MC: Understandably, we try to draw the building as precisely as we can,
-cutting and the different shots. Around five years later, we arrived with
informationally poor. For example, in the cityscape it is not a question of
having the same thoughts. And when I sit down by the window, I am
and then free our hands for the realisation of the plan. This is the ideal
our spatial scans of the original Gironcoli sculpture in this same studio,
whether it is filled up with information of all sorts, but whether it gives
brought back to the thoughts that I had earlier.
situation, but as of now, our practice is to correct things on the building
did the final modelling of a bit of animation using the computer, and all
me inspiration to behave in a human manner, for me to find everything that
MC: I believe that now we live our lives in two worlds. One is the perma-
site and even model certain elements during construction. We pay a lot
at once it was in cinematic motion. Just a bit before the flight through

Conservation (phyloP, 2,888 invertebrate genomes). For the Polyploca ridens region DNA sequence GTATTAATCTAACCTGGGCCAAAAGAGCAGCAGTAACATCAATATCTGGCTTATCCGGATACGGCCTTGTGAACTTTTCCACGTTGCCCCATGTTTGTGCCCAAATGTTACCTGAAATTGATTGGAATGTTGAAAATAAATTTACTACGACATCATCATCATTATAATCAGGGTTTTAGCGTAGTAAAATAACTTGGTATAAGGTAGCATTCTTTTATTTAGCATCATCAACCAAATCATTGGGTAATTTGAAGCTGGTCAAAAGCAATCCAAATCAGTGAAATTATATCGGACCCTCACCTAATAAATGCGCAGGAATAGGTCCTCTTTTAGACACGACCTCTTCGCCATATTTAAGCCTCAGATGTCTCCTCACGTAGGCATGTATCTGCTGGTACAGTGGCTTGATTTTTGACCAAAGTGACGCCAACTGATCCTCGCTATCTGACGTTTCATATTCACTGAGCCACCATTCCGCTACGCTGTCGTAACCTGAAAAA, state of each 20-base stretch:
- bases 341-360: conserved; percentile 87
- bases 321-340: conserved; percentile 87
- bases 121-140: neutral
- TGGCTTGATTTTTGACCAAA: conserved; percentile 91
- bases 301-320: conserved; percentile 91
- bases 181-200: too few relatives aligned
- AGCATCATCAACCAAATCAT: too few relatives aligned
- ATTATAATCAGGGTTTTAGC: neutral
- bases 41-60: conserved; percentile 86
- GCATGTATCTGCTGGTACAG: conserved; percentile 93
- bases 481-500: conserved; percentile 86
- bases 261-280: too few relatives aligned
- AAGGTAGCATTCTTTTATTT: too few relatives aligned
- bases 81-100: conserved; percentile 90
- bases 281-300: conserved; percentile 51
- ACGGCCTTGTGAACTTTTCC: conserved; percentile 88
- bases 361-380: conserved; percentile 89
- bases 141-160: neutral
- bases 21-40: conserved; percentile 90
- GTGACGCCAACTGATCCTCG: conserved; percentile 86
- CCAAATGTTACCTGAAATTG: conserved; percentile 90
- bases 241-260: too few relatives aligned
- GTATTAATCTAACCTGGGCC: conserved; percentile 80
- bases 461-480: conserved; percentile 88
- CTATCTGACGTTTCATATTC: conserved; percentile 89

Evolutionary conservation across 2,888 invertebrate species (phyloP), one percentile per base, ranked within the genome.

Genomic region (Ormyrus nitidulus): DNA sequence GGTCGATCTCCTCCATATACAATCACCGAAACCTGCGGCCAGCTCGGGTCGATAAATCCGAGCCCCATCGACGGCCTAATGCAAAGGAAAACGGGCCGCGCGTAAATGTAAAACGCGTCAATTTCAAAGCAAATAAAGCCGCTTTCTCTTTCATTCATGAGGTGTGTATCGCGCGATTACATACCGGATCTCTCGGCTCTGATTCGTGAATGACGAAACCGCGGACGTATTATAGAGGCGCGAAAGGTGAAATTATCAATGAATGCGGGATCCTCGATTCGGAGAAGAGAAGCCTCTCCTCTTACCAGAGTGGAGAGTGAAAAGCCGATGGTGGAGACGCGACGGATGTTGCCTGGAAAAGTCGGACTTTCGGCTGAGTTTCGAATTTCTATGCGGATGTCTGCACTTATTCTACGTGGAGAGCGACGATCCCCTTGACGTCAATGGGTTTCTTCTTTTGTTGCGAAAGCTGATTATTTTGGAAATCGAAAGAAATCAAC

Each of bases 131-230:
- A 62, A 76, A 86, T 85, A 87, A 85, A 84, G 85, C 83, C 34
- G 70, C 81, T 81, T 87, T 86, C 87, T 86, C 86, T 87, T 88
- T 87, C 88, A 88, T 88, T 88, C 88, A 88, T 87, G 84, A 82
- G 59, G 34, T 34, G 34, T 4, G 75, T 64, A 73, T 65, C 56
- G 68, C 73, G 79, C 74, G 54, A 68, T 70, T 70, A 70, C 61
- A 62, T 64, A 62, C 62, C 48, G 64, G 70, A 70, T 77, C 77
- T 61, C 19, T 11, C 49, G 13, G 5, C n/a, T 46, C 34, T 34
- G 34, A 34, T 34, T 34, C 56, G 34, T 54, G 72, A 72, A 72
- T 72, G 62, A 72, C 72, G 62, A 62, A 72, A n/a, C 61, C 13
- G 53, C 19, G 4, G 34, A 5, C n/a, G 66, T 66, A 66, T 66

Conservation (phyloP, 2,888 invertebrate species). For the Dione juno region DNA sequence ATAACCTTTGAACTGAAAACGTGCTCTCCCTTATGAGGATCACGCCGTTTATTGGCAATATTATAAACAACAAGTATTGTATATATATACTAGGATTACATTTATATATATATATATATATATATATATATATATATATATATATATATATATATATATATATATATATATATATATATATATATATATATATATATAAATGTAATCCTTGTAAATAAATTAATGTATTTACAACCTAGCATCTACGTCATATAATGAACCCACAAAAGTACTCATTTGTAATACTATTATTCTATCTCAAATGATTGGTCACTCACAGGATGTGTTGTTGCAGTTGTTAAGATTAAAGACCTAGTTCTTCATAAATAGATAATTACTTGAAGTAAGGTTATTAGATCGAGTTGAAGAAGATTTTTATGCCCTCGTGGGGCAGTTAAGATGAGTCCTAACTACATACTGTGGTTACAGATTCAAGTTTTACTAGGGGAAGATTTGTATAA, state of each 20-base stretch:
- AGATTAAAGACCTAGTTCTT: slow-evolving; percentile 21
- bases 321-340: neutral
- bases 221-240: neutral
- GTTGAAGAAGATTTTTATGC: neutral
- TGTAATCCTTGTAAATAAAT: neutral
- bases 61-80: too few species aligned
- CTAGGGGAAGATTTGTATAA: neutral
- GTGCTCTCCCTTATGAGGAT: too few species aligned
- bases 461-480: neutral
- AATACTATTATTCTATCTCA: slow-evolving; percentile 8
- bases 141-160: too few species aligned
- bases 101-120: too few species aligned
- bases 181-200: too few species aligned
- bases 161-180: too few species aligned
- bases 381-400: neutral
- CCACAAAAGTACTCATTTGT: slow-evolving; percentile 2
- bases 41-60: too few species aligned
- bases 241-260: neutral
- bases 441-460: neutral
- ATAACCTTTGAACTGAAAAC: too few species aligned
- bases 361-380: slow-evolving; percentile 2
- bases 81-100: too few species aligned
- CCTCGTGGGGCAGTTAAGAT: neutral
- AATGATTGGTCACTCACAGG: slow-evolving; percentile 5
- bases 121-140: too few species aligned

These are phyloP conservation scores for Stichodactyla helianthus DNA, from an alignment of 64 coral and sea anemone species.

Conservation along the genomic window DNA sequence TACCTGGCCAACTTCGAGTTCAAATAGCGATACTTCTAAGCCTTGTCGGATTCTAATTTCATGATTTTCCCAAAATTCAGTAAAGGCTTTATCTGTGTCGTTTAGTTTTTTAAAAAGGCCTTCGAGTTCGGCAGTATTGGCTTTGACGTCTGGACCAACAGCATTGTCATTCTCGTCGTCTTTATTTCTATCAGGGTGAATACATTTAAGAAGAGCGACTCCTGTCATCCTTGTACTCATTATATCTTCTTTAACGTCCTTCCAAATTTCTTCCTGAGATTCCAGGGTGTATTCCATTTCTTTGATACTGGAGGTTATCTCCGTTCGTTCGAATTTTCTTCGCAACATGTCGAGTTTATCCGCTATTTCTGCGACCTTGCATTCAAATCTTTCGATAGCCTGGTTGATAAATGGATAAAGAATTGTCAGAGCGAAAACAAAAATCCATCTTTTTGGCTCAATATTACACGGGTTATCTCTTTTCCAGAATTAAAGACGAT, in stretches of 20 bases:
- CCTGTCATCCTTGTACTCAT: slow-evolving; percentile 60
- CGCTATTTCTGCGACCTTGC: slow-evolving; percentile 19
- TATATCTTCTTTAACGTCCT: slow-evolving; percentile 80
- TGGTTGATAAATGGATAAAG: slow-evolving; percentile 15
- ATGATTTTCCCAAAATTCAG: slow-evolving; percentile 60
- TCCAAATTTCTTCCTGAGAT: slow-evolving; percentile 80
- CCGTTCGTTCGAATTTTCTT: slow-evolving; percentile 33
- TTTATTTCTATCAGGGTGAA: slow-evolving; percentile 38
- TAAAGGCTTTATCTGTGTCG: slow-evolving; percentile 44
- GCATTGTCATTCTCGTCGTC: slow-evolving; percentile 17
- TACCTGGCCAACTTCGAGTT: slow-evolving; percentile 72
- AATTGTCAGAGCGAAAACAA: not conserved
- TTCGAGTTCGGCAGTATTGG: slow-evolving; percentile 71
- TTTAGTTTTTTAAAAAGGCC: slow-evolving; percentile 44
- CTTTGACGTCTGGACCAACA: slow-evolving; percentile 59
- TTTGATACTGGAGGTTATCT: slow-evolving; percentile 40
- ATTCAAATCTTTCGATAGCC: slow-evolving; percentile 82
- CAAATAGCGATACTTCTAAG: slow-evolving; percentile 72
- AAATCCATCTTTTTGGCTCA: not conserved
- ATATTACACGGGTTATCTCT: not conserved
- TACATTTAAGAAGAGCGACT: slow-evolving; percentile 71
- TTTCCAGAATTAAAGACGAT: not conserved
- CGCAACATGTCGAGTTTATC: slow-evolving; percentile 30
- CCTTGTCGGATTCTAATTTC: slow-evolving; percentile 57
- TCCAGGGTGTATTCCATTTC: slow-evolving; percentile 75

a person needs. If I come closer, then I see the structures of surfaces and
nent one, the one that we have to touch, just as we have to touch our own
of attention to making sure our buildings are not too material.
our point-cloud of the sculpture, they were using the same computer to
materials, which contain a certain information, tell me that something has
bodies. And then there is the “non-existence” that takes the form of rapid
create similar cloud formations that were then used in the film Dark Blue
happened, somewhere information has been set aside for us that we can
transitions and shifts, like in a music video. People start to save this con-
That your buildings aren’t too material?
World. We used these data clouds to make architecture or sculpture, and
discover if we have the key.
fusion within themselves and either classify it or they don’t. And if there